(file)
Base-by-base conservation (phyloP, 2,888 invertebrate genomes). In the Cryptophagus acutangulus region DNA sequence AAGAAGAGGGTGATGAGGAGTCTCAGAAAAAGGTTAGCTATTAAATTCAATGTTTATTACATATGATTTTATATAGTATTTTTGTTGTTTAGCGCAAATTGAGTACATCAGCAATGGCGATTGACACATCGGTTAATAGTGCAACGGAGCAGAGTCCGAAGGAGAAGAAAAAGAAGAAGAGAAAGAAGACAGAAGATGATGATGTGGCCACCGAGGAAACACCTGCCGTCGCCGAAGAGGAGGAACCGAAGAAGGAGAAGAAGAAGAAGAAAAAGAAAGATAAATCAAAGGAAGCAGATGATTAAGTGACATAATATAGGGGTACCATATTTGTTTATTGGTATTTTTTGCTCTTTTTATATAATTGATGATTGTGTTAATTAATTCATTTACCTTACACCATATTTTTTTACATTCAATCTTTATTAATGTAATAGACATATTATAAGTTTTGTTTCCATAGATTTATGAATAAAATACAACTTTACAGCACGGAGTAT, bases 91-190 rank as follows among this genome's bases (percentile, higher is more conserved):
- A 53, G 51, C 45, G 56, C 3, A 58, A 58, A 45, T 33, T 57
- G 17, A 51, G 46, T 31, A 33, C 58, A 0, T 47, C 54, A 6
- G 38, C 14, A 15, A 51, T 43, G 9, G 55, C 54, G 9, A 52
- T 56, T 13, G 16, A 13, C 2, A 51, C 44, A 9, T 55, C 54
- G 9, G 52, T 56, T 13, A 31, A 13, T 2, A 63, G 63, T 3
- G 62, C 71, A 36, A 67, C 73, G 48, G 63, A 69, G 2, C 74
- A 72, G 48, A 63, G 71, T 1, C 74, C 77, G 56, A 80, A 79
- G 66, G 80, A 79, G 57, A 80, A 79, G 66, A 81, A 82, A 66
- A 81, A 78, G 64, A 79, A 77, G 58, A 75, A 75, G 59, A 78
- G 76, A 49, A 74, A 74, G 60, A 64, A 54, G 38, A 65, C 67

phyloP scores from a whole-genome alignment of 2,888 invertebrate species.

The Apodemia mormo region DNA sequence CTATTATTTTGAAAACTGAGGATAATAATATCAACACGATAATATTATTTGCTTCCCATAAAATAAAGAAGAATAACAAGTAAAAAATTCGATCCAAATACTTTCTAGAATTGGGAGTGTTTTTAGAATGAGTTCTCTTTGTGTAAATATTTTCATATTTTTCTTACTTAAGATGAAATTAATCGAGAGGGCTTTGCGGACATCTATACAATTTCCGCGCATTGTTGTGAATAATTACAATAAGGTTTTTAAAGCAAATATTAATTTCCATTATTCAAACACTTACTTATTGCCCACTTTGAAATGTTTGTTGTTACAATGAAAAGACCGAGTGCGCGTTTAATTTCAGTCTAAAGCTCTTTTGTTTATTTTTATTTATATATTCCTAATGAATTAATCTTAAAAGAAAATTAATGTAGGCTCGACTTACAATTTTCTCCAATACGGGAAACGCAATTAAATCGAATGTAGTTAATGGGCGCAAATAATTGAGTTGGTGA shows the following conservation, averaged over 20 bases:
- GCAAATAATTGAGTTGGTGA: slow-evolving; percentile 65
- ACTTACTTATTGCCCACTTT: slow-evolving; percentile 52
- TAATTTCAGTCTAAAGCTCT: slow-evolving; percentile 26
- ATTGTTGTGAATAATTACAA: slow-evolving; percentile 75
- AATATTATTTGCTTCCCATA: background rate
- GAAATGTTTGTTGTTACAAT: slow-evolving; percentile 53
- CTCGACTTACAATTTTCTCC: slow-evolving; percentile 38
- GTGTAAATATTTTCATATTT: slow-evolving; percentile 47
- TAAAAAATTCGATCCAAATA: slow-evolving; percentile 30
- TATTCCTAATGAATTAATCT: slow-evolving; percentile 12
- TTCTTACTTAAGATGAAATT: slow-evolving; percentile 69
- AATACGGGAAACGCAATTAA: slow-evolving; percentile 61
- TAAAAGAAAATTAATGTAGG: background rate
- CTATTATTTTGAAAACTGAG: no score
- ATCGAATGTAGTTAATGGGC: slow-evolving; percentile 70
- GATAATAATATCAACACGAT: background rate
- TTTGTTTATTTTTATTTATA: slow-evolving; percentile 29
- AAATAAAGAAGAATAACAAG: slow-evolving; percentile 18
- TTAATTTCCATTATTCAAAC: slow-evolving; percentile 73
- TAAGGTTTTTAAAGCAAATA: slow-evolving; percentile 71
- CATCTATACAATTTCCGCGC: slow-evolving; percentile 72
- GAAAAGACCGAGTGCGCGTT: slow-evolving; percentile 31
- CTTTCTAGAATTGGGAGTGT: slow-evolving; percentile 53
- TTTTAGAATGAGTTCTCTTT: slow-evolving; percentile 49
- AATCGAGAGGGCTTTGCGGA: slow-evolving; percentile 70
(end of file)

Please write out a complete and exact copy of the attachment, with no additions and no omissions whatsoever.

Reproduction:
Base-by-base conservation (phyloP, 2,888 invertebrate genomes). In the Cryptophagus acutangulus region DNA sequence AAGAAGAGGGTGATGAGGAGTCTCAGAAAAAGGTTAGCTATTAAATTCAATGTTTATTACATATGATTTTATATAGTATTTTTGTTGTTTAGCGCAAATTGAGTACATCAGCAATGGCGATTGACACATCGGTTAATAGTGCAACGGAGCAGAGTCCGAAGGAGAAGAAAAAGAAGAAGAGAAAGAAGACAGAAGATGATGATGTGGCCACCGAGGAAACACCTGCCGTCGCCGAAGAGGAGGAACCGAAGAAGGAGAAGAAGAAGAAGAAAAAGAAAGATAAATCAAAGGAAGCAGATGATTAAGTGACATAATATAGGGGTACCATATTTGTTTATTGGTATTTTTTGCTCTTTTTATATAATTGATGATTGTGTTAATTAATTCATTTACCTTACACCATATTTTTTTACATTCAATCTTTATTAATGTAATAGACATATTATAAGTTTTGTTTCCATAGATTTATGAATAAAATACAACTTTACAGCACGGAGTAT, bases 91-190 rank as follows among this genome's bases (percentile, higher is more conserved):
- A 53, G 51, C 45, G 56, C 3, A 58, A 58, A 45, T 33, T 57
- G 17, A 51, G 46, T 31, A 33, C 58, A 0, T 47, C 54, A 6
- G 38, C 14, A 15, A 51, T 43, G 9, G 55, C 54, G 9, A 52
- T 56, T 13, G 16, A 13, C 2, A 51, C 44, A 9, T 55, C 54
- G 9, G 52, T 56, T 13, A 31, A 13, T 2, A 63, G 63, T 3
- G 62, C 71, A 36, A 67, C 73, G 48, G 63, A 69, G 2, C 74
- A 72, G 48, A 63, G 71, T 1, C 74, C 77, G 56, A 80, A 79
- G 66, G 80, A 79, G 57, A 80, A 79, G 66, A 81, A 82, A 66
- A 81, A 78, G 64, A 79, A 77, G 58, A 75, A 75, G 59, A 78
- G 76, A 49, A 74, A 74, G 60, A 64, A 54, G 38, A 65, C 67

phyloP scores from a whole-genome alignment of 2,888 invertebrate species.

The Apodemia mormo region DNA sequence CTATTATTTTGAAAACTGAGGATAATAATATCAACACGATAATATTATTTGCTTCCCATAAAATAAAGAAGAATAACAAGTAAAAAATTCGATCCAAATACTTTCTAGAATTGGGAGTGTTTTTAGAATGAGTTCTCTTTGTGTAAATATTTTCATATTTTTCTTACTTAAGATGAAATTAATCGAGAGGGCTTTGCGGACATCTATACAATTTCCGCGCATTGTTGTGAATAATTACAATAAGGTTTTTAAAGCAAATATTAATTTCCATTATTCAAACACTTACTTATTGCCCACTTTGAAATGTTTGTTGTTACAATGAAAAGACCGAGTGCGCGTTTAATTTCAGTCTAAAGCTCTTTTGTTTATTTTTATTTATATATTCCTAATGAATTAATCTTAAAAGAAAATTAATGTAGGCTCGACTTACAATTTTCTCCAATACGGGAAACGCAATTAAATCGAATGTAGTTAATGGGCGCAAATAATTGAGTTGGTGA shows the following conservation, averaged over 20 bases:
- GCAAATAATTGAGTTGGTGA: slow-evolving; percentile 65
- ACTTACTTATTGCCCACTTT: slow-evolving; percentile 52
- TAATTTCAGTCTAAAGCTCT: slow-evolving; percentile 26
- ATTGTTGTGAATAATTACAA: slow-evolving; percentile 75
- AATATTATTTGCTTCCCATA: background rate
- GAAATGTTTGTTGTTACAAT: slow-evolving; percentile 53
- CTCGACTTACAATTTTCTCC: slow-evolving; percentile 38
- GTGTAAATATTTTCATATTT: slow-evolving; percentile 47
- TAAAAAATTCGATCCAAATA: slow-evolving; percentile 30
- TATTCCTAATGAATTAATCT: slow-evolving; percentile 12
- TTCTTACTTAAGATGAAATT: slow-evolving; percentile 69
- AATACGGGAAACGCAATTAA: slow-evolving; percentile 61
- TAAAAGAAAATTAATGTAGG: background rate
- CTATTATTTTGAAAACTGAG: no score
- ATCGAATGTAGTTAATGGGC: slow-evolving; percentile 70
- GATAATAATATCAACACGAT: background rate
- TTTGTTTATTTTTATTTATA: slow-evolving; percentile 29
- AAATAAAGAAGAATAACAAG: slow-evolving; percentile 18
- TTAATTTCCATTATTCAAAC: slow-evolving; percentile 73
- TAAGGTTTTTAAAGCAAATA: slow-evolving; percentile 71
- CATCTATACAATTTCCGCGC: slow-evolving; percentile 72
- GAAAAGACCGAGTGCGCGTT: slow-evolving; percentile 31
- CTTTCTAGAATTGGGAGTGT: slow-evolving; percentile 53
- TTTTAGAATGAGTTCTCTTT: slow-evolving; percentile 49
- AATCGAGAGGGCTTTGCGGA: slow-evolving; percentile 70